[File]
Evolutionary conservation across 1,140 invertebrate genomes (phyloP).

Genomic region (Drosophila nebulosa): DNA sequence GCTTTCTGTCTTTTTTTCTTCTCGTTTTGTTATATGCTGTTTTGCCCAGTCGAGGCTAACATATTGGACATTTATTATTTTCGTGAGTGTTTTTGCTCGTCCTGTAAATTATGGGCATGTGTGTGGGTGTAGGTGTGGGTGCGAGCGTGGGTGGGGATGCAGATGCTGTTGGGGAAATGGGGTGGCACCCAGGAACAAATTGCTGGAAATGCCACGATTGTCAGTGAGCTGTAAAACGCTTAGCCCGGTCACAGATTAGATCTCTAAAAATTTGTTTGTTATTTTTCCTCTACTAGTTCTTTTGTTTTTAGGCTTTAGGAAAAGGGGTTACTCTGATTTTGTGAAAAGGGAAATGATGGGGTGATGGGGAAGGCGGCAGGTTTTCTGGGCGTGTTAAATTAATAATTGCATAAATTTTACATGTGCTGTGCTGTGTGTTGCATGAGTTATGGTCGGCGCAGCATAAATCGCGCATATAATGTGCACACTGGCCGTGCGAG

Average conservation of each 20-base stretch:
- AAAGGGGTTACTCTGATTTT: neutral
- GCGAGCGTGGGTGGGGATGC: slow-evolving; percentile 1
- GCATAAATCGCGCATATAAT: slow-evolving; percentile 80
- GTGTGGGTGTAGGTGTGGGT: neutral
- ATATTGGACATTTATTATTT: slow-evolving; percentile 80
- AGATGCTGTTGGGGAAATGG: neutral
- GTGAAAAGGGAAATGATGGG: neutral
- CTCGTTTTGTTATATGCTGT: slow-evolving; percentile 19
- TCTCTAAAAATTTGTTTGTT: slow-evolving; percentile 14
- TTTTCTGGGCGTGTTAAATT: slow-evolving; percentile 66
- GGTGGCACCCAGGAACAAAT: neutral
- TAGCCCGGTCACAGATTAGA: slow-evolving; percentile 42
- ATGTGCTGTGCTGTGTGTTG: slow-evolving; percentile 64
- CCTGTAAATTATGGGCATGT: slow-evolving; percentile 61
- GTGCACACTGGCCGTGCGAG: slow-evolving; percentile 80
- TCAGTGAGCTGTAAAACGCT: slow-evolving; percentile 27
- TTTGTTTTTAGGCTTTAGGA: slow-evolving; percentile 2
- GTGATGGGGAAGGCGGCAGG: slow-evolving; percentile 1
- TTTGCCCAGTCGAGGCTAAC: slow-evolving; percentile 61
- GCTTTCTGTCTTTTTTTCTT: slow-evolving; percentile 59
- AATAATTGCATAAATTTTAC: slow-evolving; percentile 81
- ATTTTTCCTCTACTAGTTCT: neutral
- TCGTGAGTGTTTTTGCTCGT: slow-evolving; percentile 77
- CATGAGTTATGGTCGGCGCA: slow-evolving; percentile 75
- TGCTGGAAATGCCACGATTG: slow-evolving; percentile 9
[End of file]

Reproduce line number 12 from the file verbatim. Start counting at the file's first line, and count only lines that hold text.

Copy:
- TCTCTAAAAATTTGTTTGTT: slow-evolving; percentile 14